Sacred Places Journal
25 September 2001: Lewis, the Western Isles: Every Barn an Altar
Breakfast: Black pudding and white pudding beside my tomato and mushrooms. "Will you tell me about it?" I ask the hostess?
"Ah, nooo. Ye're better off not knowing."
It is delicious, the black like a round of fried haggis, the white like the scrapple my Philadelphia aunt used to make for me.
"I'm studying the revival," I tell the lady at the religious bookstore. She calls a friend. The friend has the telephone number of a man who remembers it all. We drive across the flat, barren island. The heather is brown now. The peat bogs are striped by long ridges where the peat has been cut. Little hillocks of drying bricks of peat line the furrows. Many a fireplace and stove will burn warmly this winter.
Seventy-seven-year-old Donald John Smith is looking out for us as we pull into the drive of his bungalow overlooking the wild western coast of the island. He welcomes us into his sitting room and shoos out the golden cat. I begin asking questions and he hands me a pad with his hand-written testimony. "It saves me a lot of talking," he explains. It seems that here, in this remote falling-off place-next stop Iceland-the world beats a path to his door to hear his story. Even as we talked he was expecting six South Africans, he had had 12 intercessors from Glasgow last Friday, people from Colorado Springs, six from a Lanark (southern Scotland) prayer group. . .
His testimony was worth traveling 8,000 miles to hear. Donald John Smith is a poet. "I saw the beauty of God's creation in a different way. The singing of the birds was different. The grass was greener and the sea was a different blue. I saw people and my heart was full of love for them-the love of Christ and the warmth of the Gospel.
"We heard of religion in other places, but we saw it in floods. 'Every home a sanctuary, every shop a pulpit, every barn an altar.' People's faces radiated beauty, their daily living was fragrant. It was a wonderful thing, but there is a price to pay for revival: Prayer. There is prayer-prayer and tears.
"I couldn't say when I was converted, it was a gradual coming. All I can say is 'once I was blind and now I see.' I had been going to meetings, but here we don't say we are converted until we sit at the Lord's table." In the Church of Scotland they have communion once every six months.
I had heard that it was a very quiet revival, that there was simply an overwhelming sense of the Holy. "Yes, that's right," he said. "'Be still and know that I am God.' That is all we did-just humble ourselves."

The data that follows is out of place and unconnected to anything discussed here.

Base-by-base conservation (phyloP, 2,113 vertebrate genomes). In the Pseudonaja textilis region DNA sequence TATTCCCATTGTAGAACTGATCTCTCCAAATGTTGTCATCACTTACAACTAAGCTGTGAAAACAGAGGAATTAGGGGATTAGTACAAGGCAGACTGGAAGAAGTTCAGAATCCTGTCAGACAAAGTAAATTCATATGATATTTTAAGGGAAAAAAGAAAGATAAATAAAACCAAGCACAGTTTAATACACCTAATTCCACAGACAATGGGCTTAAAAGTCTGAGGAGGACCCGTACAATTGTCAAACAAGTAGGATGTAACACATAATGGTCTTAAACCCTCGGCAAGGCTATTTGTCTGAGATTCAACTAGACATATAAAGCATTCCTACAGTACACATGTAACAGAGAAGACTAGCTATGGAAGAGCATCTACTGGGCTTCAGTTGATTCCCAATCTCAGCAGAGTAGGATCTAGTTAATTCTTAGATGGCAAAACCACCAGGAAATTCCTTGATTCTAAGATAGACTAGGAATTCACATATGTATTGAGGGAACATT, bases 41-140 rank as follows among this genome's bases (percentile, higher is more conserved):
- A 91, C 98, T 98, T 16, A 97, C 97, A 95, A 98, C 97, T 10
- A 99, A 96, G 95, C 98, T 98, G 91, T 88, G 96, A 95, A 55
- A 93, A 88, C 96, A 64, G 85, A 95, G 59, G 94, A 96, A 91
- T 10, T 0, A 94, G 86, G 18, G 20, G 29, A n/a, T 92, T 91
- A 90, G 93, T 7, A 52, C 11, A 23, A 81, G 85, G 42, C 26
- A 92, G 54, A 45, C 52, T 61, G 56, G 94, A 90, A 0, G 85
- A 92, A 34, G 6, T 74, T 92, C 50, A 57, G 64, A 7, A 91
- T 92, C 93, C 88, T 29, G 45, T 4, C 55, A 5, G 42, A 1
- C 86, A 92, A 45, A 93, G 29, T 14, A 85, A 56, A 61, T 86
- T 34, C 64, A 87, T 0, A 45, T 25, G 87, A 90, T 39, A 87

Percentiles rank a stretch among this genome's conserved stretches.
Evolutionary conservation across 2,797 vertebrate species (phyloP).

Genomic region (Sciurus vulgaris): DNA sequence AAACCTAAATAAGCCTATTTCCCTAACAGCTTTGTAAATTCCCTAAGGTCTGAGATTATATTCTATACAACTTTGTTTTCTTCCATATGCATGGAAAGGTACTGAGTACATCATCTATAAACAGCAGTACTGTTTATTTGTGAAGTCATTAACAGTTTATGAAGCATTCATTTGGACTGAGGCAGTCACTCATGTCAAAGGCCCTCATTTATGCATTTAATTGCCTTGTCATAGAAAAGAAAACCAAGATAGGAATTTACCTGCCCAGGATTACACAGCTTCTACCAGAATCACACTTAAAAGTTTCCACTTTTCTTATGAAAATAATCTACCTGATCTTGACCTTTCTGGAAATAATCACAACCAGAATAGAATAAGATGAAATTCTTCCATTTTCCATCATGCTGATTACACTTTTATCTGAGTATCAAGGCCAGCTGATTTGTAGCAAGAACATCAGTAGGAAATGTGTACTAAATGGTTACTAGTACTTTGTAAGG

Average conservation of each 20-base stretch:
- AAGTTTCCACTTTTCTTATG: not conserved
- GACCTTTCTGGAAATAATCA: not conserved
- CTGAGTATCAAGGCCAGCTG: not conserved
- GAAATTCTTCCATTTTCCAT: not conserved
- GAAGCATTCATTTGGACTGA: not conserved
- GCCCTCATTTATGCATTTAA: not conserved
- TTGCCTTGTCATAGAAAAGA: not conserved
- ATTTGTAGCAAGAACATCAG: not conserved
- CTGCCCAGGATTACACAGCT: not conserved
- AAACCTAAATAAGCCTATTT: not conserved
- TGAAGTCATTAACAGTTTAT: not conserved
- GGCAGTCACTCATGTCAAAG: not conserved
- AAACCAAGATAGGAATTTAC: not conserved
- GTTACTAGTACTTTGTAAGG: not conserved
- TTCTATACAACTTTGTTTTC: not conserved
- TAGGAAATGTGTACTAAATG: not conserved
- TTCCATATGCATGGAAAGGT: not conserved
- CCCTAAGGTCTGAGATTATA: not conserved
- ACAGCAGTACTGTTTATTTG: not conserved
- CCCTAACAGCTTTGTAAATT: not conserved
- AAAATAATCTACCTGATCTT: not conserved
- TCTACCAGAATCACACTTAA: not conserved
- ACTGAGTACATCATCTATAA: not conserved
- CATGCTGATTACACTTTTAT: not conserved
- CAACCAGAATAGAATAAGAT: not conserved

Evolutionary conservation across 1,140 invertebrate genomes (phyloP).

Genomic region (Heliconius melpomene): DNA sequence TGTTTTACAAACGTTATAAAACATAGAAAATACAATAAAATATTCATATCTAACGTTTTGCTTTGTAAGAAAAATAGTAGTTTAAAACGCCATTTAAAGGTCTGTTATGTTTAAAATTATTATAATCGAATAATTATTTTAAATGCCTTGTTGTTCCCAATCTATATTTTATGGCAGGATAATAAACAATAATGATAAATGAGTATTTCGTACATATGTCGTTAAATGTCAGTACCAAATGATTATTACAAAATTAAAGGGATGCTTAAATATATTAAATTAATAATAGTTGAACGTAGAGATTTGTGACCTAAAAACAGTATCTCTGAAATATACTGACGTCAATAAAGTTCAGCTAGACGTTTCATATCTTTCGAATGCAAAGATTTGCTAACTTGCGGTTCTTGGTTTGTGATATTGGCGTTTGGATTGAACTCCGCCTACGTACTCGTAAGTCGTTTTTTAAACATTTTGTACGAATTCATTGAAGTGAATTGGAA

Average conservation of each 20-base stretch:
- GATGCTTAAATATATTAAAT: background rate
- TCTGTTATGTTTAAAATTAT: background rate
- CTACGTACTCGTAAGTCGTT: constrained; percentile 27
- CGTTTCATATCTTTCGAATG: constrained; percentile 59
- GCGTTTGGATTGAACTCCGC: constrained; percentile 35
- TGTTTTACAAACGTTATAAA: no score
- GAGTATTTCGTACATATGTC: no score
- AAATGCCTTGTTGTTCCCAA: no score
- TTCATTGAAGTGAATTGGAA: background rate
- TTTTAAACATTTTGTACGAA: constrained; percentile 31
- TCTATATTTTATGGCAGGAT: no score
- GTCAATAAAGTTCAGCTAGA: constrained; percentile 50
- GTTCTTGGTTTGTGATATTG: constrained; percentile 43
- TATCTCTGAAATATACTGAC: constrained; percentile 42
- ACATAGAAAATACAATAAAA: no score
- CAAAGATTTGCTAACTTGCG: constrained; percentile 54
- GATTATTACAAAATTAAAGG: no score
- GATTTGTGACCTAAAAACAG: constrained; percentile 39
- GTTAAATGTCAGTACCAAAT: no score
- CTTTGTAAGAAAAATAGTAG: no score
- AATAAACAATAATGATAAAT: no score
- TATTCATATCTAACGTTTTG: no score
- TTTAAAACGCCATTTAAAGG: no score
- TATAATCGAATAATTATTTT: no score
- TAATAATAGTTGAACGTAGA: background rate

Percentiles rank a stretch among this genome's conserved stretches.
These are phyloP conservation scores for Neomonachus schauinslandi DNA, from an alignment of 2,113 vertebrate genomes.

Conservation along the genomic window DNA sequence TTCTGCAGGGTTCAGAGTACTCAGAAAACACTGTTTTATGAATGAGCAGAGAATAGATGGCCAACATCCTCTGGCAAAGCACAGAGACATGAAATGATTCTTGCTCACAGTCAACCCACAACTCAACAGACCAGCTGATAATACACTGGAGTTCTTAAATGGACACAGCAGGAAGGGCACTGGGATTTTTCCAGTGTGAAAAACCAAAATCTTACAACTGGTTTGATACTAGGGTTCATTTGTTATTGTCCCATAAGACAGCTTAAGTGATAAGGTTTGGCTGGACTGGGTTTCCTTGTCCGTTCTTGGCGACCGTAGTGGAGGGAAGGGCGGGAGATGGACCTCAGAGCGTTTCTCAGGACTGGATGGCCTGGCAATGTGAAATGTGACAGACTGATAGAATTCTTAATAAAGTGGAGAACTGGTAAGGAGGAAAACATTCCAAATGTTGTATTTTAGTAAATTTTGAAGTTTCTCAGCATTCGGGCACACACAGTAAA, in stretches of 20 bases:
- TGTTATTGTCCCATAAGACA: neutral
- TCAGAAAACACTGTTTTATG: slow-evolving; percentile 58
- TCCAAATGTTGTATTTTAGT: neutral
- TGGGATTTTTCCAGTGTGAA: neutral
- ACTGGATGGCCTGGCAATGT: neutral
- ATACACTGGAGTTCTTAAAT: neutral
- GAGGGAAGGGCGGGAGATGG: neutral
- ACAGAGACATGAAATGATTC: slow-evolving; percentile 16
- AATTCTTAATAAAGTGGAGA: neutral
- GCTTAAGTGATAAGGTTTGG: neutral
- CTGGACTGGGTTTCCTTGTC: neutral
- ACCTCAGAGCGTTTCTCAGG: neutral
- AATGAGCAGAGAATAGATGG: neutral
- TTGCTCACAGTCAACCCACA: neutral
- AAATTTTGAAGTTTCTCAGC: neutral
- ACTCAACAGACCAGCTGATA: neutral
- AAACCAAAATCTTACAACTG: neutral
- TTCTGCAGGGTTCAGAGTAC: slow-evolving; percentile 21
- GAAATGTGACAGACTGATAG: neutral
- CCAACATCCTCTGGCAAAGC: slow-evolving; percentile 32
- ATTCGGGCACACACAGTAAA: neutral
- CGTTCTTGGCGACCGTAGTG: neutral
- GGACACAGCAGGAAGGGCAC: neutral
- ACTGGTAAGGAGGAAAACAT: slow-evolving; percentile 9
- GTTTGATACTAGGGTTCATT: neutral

I ask what effects are still felt today, some 55 years later, on the island. "We still bear the hallmarks. I can tell in the singing-there was something in the singing. And there are more people going to church and wanting to know the Lord now. It starts in the home. And we still have good religious education in the schools here. For 20 years after the revival there were not arrests in Barvas, not a single one.
And the key was prayer. He shows us a small, grainy black and white picture of two elderly ladies, Peggy and Christine Smith, perhaps relatives of his, with whom he used to pray, and points us to the byre (shed) behind his father's house next door where the people gathered to pray. "There were three rooms, and Duncan Campbell, the missioner, would go from room to room praying with people. "That's all it was. Just prayer and the most wonderful sense of the holy."
We photograph the byre, then stop in Barvas to photograph the big, grey, Church of Scotland church where it all started. Then on around the coast to a reconstructed blackhouse village-a cluster of long, thatched, stone houses such as those in which the people of the Western Isles lived from time immemorial until the 1950s.
We sit on a rugged green hillside and eat our Scotch pies surrounded by sheep and seabirds, but are jerked back to reality as a squadron of RAF fighters roar overhead.
Our final stop of the day is the astonishing Calanais dance of stones, a circle of 46 prehistoric megaliths placed so that, intriguingly, they form a Celtic cross. An amazing engineering feat. The expenditure of energy seems unimaginable. And what for? to study the stars? to worship their god? whatever secret the stones hold they are an assurance that early man struggled toward knowledge and light. As we continue to struggle.